The more substantial and accurate means of valuing a business is to work with a certified business appraiser, whose sole business is business valuation for both transactional purposes but also for work in estates, audits, and for tax purposes (other important occasions that can raise the necessity of knowing what a business is worth.) Simply put, high quality business appraisers aren’t cheap and you shouldn’t engage with one without good or significant reason. But if you are interested in creating a co-op approach for your business to have internal succession, or are looking to sell a portion of the business to a potential partner, or to simply establish value for succession planning, then these are the appropriate professionals to engage.

Common Mistakes

The most material mistakes in business valuation have to do with a simple question: what is there to buy? A business that is functionally the operation of a solopreneur is going to struggle to be sold. For example, a very successful real estate agent might have enormous business value in their work, earning hundreds of thousands or even millions of dollars in commissions annually, but if they do not have a team that can carry services beyond their participation or systems in place for the acquisition of clients and serving those clients, then the value of that business drops to zero, because with the retirement of the agent so too goes all the value.

Another issue that can occur in the sale of a business is what is previously an advantage: being poor on paper. Often business owners will combine personal and business expenses for items such as car mileage, cell phones, or other mixed-use items into their business financials. While this can create the tax-effective appearance of having lower profits than would otherwise be subject to taxes, this is a no-nonsense declaration of profitability to a potential buyer, and one that you can’t easily change without admitting to some “light tax fraud” as Jeffrey Tambor might put it. It thus behooves a business owner to get serious about showing the profitability of their business before a sale, and while that will come with an additional tax bill, there’s a world of difference between trying to sell a business that appears to barely be breaking even and showing one with significant profit margins.

Last in our incomplete list is the value of continuity, and this is where the major difference in multiples comes in between transactional and subscription-based businesses. Businesses that make all of their revenue by selling products or on one-off transactions will struggle to attain a high business valuation unless they can show that there is an incredibly strong marketing mechanism to drive regular and repeated transactions. In turn, businesses with long-term contracts for repeat and continuing business are much more valuable. While it might not seem to a pest control business that there’s much of a difference between charging $300 to spray for bugs and charging $25/month to spray for bugs every year, the difference in value can be 4-12x, simply because there’s no expectation of repeat business in the first model, while the second model suggests business will continue unless otherwise canceled.

Increasing the Value of the Business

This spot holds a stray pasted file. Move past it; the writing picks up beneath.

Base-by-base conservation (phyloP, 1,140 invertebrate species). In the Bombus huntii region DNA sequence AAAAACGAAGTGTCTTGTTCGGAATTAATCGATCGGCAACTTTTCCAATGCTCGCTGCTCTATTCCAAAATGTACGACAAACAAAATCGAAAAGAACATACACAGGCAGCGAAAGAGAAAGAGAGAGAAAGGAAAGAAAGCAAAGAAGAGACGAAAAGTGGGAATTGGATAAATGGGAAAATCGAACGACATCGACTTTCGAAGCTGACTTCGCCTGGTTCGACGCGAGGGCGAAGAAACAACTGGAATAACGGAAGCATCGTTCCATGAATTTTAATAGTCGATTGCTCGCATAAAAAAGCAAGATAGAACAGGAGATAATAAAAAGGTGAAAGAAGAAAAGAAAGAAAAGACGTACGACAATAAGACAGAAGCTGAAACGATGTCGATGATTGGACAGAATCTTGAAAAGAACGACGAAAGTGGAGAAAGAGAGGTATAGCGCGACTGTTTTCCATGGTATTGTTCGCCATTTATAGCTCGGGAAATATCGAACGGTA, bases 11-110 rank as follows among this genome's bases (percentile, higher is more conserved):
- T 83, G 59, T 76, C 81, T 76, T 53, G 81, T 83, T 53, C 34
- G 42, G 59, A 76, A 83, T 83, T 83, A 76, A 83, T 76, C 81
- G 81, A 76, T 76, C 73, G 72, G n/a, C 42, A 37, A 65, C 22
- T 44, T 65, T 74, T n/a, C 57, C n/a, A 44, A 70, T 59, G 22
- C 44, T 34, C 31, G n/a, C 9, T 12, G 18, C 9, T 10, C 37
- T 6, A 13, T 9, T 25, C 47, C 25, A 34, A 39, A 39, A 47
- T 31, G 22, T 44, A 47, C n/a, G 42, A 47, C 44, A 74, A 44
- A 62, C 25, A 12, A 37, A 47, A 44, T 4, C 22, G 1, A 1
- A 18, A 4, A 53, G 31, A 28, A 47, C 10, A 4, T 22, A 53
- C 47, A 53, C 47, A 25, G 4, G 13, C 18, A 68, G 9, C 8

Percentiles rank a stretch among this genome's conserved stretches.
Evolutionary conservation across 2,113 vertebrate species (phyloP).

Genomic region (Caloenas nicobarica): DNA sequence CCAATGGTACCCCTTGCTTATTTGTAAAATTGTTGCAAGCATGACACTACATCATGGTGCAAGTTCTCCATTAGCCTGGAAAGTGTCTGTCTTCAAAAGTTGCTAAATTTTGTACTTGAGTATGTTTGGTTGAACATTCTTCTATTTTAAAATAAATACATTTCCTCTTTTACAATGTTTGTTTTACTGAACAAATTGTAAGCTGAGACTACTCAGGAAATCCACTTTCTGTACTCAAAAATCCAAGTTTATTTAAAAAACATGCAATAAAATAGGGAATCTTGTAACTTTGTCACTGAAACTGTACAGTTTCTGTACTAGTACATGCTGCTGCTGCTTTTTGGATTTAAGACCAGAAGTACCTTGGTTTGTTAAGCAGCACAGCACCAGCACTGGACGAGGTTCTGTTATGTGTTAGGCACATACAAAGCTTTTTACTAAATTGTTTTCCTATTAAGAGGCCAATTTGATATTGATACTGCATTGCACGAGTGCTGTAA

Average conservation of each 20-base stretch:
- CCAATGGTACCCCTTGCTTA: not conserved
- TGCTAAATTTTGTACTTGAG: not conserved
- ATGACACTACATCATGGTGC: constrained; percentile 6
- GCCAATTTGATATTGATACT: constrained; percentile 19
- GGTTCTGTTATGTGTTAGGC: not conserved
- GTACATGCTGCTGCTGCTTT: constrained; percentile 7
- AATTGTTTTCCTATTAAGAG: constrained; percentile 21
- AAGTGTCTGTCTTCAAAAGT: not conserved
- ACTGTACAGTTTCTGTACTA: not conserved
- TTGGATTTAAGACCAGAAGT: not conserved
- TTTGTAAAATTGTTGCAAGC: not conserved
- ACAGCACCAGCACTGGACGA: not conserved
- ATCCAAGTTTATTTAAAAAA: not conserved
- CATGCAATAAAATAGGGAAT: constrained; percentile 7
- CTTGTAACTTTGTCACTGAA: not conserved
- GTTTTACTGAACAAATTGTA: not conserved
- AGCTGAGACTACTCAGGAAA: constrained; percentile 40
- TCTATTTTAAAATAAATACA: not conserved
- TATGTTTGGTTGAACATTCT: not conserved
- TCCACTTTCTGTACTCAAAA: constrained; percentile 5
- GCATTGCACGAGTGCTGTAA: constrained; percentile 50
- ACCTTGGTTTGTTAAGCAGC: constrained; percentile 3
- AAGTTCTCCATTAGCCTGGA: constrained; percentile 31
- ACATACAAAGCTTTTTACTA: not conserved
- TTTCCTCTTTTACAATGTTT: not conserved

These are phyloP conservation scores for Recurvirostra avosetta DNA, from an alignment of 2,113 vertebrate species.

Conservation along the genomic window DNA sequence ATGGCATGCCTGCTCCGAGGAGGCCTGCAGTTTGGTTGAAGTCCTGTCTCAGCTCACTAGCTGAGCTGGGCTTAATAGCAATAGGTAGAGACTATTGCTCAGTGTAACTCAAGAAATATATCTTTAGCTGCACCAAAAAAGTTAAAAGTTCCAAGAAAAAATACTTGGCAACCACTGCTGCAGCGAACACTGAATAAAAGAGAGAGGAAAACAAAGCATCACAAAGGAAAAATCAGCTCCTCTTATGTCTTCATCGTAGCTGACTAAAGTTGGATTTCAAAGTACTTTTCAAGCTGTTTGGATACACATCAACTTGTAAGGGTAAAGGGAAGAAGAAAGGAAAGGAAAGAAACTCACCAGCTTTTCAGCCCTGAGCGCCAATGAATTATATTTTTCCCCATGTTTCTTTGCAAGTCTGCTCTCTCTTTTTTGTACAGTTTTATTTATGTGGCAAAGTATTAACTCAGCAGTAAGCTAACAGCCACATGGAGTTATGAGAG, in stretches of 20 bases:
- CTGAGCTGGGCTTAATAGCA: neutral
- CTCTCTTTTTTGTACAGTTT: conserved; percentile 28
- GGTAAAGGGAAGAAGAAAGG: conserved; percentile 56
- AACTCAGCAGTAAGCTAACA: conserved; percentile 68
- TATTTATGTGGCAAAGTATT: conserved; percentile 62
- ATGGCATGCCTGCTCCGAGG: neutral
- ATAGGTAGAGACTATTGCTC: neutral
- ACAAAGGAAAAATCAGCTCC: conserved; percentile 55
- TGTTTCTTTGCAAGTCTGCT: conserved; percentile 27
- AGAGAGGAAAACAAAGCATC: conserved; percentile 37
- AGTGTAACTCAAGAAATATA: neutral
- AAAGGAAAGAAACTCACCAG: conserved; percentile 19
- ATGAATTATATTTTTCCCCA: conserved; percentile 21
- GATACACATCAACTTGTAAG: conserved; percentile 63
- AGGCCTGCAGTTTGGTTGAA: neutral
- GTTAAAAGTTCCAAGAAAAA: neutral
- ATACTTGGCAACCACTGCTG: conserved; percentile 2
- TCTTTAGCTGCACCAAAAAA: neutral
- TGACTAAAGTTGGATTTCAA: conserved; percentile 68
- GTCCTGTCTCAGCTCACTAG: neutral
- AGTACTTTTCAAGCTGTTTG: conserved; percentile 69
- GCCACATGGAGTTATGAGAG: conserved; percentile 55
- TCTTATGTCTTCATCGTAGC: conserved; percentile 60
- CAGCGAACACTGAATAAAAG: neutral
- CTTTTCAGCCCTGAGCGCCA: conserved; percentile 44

The natural answer to this is: Make it more profitable, but if it were only so easy! While growing the revenues and profits of a business is a natural answer to growing the value of a business, there are other mechanisms at play. Some easy examples:

First, find a way to create or increase recurring revenue. Every repeating dollar in a business is going to carry more value than a historical transactional dollar. Ways to produce this in predominantly transactional businesses can be to create membership programs or loyalty programs that demonstrate repeated transactions with the same customers. In the case of service businesses, monthly subscriptions or recurring retainer projects can be a way to take an hourly tax or law practice in the direction of showing recurring revenue (though this may not function appropriately in all versions of all service businesses.)

Secondly, consider internal succession. While an external buyer can offer a juicy premium for a well-established business, this often reflects a circumstance in which too little planning has been done too late. For a business owner who has at least five years, and preferably closer to ten years before they want to exit the business, performing a valuation and creating an internal succession plan or stock purchase plan can not only extend the valuation and liquidation of an ownership interest out over several years, but it can also create greater employee loyalty and engagement in a business where ownership is possible. The opportunity is thus a twofold occasion: Not only can the business grow more valuable by showing the longevity of the employees within the firm, but they in turn can be incentivized to help create greater value in the business, with both the motivation to see it be more profitable and the responsibility not to waste the firm’s resource’s so easily.

Third and finally (for now), pay close attention to where the business’ revenue comes from. A business that has grown substantially in customers and clients is a strong business, but a business that efficiently targets and markets to its ideal customers and shows a strategy and track record for doing so is going to show a potential buyer a stronger future for the business they’re looking to acquire, and in turn, command a greater premium than a business that has grown well despite a lack of focused planning around how it will grow.